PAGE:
The fauna of the Australian coast has been well explored in the past. Lendenfeld t s monographs and catalogues on Australian sponges, despite their errors and omissions, still remain the classic Areas Investigated 1970-90 work on Australian sponges. Lendenfeld's 'species' were later reinvestigated and revised by many workers and the studies of Hallmann (1914, in three parts), Burton (1927), Whitelegge (1902 b), are worth mentioning in this context. An extensive study of the South Australian sponges, especially those from the neighbourhood of Port Phillip I:leads, was undertaken by Carter in the years 1885-1886. Dendy's monograph of the Victoria sponges appeared in 1891 and his synopsis of the Austalian Calcarea Heterocoela in 1892. This was followed by the catalogue of non¬calcareous sponges collected by Bracebridge Wilson from the neighbourhood ofPort Philip Heads, in two parts (Dendy, 1895, 1896). F.LS. 'Endeavour' conducted extensive fishing experiments in the years 1909-1910 along the coasts of New South Wales, Victoria, Queensland and Tasmania. Monaxonid sponges collected during this expedition were studied by Hallmann (1912) and th same author also revised the family Axinellidae provisionally, including forms having microscleres (Hallmann, 1916, 1917). The major accounts dealing with the Tasmanian sponges are those of Guiter (1950) and Shaw (1927). The sponge fauna of the Western and South-Western Australia also received some attention. Work of Dendy and of Frederick (1924) on the fauna of Abrolhos Island, of Rao and Hozawa (1931) on the Calcarea of South-West Australia, of Hentschel (1909, 1911) and Whitelegge (1905) on the fauna of South-West Australia, of Hentschel (1909, 1911) and Whitelegge (1905) on the fauna of South-West and West Australia, respectively, are the major contributions in this field. The sponges collected by the trawling expedition of H.M.C.S. 'Thetis' resulted in two volumes by Whitelegge (1906, 1907). The fauna of the Indonesian region also has been the subject of extensive study. Ternate sponges were investigated by Kieschnick (1896), Breitfuss (1898) and Thiele (1900, 1903); Amboina sponges by Kieschnick (1898), Schulz (1900), and Topsent (1897); and Aru and Kei Island sponges by Hentschel (1912). Sponges of the Christamos Island were worked out by Dendy (1887) and Kirkpatrick (1900, 1910, 1911).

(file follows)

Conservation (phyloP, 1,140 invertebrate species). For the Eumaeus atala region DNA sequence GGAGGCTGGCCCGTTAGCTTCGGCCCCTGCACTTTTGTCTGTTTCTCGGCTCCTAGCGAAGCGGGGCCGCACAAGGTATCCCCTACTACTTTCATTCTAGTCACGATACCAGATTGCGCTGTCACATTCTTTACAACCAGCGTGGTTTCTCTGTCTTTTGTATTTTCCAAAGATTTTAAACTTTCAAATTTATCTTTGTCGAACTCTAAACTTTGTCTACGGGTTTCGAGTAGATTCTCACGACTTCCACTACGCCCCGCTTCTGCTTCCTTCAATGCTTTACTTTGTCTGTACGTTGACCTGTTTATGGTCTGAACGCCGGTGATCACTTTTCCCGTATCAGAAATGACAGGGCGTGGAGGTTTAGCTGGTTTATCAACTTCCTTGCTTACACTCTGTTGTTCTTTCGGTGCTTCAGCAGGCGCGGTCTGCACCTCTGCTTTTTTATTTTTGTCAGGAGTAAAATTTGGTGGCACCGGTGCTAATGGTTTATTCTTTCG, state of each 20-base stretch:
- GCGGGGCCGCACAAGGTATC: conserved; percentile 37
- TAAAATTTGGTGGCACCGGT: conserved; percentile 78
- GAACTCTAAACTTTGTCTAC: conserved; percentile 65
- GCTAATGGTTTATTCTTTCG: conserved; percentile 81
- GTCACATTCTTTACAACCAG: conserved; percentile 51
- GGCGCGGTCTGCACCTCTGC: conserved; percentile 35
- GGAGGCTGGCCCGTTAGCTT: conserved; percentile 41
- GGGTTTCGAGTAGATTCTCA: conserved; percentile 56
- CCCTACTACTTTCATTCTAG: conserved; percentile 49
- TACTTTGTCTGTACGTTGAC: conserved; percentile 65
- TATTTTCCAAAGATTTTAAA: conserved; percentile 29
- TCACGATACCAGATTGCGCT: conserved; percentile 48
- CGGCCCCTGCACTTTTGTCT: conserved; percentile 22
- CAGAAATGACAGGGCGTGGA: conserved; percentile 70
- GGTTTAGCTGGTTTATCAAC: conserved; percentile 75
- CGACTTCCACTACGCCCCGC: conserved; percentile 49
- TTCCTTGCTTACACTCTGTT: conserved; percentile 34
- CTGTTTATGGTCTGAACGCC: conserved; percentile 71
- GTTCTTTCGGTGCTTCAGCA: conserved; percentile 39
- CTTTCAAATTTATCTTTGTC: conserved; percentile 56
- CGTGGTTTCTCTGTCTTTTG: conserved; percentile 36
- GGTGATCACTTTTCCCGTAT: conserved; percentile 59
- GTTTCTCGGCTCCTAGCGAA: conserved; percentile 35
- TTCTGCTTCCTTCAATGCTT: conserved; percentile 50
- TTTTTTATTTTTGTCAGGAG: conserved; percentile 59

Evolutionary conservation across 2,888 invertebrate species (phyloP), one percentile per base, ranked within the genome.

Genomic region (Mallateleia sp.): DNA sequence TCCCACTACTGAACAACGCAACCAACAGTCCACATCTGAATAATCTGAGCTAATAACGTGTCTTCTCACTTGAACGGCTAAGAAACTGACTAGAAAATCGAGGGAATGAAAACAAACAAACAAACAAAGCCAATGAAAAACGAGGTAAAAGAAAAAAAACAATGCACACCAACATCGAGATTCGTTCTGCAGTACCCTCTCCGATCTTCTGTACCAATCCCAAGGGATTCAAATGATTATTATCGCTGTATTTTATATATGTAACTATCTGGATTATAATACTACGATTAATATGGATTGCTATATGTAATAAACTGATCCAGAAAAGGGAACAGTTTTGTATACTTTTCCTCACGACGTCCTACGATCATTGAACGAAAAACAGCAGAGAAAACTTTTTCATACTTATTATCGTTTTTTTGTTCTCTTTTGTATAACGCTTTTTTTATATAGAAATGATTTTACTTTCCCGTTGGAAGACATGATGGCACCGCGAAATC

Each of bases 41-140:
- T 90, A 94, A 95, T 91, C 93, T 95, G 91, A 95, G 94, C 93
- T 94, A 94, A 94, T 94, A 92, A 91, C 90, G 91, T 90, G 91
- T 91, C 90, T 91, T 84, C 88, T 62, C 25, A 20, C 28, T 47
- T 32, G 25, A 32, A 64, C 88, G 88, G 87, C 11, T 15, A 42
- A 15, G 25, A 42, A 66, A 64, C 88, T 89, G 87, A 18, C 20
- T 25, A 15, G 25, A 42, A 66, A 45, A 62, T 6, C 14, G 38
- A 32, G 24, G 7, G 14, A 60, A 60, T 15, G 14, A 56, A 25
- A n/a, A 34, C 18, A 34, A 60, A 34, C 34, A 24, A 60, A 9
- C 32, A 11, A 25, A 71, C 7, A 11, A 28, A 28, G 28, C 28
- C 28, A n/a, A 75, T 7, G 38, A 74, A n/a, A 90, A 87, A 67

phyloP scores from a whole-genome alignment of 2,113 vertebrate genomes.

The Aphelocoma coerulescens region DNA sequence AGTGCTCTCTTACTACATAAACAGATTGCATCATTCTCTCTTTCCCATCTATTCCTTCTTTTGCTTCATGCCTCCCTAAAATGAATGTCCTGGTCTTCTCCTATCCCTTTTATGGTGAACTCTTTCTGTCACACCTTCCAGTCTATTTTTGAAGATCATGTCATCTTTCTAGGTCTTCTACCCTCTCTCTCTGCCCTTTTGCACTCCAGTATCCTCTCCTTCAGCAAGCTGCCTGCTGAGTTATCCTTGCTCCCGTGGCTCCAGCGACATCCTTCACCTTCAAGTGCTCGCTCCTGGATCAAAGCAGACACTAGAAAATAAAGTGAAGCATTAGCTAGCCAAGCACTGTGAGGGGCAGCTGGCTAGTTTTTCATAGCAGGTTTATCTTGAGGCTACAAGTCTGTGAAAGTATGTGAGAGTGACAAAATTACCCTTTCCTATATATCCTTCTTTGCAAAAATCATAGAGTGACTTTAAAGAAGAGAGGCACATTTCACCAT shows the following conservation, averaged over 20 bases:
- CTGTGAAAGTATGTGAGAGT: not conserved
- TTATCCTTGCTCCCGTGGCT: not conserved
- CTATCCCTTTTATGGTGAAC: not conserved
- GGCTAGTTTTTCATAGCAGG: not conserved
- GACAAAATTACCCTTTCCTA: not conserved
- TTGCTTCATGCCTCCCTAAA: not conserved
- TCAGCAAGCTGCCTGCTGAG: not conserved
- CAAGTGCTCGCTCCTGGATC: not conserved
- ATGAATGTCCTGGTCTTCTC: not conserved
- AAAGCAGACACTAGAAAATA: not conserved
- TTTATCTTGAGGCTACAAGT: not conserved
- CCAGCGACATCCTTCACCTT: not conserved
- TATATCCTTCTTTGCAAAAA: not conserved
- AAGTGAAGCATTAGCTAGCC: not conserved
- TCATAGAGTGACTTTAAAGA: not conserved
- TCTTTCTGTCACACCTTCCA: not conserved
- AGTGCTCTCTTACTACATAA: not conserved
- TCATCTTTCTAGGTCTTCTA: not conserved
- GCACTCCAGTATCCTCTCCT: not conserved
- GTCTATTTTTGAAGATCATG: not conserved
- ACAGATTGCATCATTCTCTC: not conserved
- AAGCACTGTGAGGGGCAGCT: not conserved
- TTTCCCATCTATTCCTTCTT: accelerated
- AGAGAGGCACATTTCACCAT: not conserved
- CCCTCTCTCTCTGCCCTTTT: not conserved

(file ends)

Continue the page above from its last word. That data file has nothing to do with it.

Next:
Spongology of the Indian Seas 1971 to 1990

After 1970, considerable progress has been made in the field of Porifera in India, particularly with regard to systematics. In this context mention may be made to the extensive studies on boring sponges, mainly clionids. Sponges destroying coral reefs (Thomas, 1969) and economically important gregarious molluscan shells of Indian seas were studied in detail, and these deal with a total of 13 genera and 32 species (Thomas, 1979). Estuaries like the Zuari and Mandovi (Goa) were investigated for boring sponges. Five species of boring sponges were present in the inshore realms of Goa, but their number in estuaries was only two. One species (Cliona vastiJica Hancock) could migrate and colonise the rock oyster population common in these estuaries due to its low salinity tolerance. This sort of migration could also be noted in almost all the estuaries of India which were subsequently investigated. Hence this species (C. vastifica) may post a serious threat to any future molluscan farm along Indian estuaries (Thomas, 1975; Thomas and Thanapathy, 1980).